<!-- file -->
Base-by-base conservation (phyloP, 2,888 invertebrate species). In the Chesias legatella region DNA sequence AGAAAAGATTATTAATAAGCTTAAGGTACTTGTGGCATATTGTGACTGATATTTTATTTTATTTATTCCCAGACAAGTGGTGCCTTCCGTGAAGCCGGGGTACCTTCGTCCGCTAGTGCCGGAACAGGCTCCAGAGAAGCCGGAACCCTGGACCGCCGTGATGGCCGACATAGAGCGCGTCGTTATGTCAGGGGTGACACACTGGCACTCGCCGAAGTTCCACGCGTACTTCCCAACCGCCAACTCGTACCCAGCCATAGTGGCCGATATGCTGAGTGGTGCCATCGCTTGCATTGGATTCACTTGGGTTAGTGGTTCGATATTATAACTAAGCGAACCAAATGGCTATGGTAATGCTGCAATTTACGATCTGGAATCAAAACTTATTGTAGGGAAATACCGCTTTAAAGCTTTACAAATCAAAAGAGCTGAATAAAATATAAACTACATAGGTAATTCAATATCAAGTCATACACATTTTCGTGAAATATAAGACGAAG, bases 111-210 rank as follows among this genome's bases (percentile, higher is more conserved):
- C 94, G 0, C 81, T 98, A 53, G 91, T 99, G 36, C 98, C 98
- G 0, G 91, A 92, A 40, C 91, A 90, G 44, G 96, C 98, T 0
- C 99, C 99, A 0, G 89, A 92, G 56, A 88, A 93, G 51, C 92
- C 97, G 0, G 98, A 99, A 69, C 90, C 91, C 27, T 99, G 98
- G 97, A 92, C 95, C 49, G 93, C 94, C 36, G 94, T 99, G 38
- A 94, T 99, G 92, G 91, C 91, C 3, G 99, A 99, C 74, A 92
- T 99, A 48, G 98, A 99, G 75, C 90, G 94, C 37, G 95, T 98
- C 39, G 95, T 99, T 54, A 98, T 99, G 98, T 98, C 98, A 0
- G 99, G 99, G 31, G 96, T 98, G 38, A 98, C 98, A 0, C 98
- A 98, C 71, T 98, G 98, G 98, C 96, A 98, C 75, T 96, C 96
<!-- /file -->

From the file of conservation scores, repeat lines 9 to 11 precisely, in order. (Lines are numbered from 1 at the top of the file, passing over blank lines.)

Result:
- C 39, G 95, T 99, T 54, A 98, T 99, G 98, T 98, C 98, A 0
- G 99, G 99, G 31, G 96, T 98, G 38, A 98, C 98, A 0, C 98
- A 98, C 71, T 98, G 98, G 98, C 96, A 98, C 75, T 96, C 96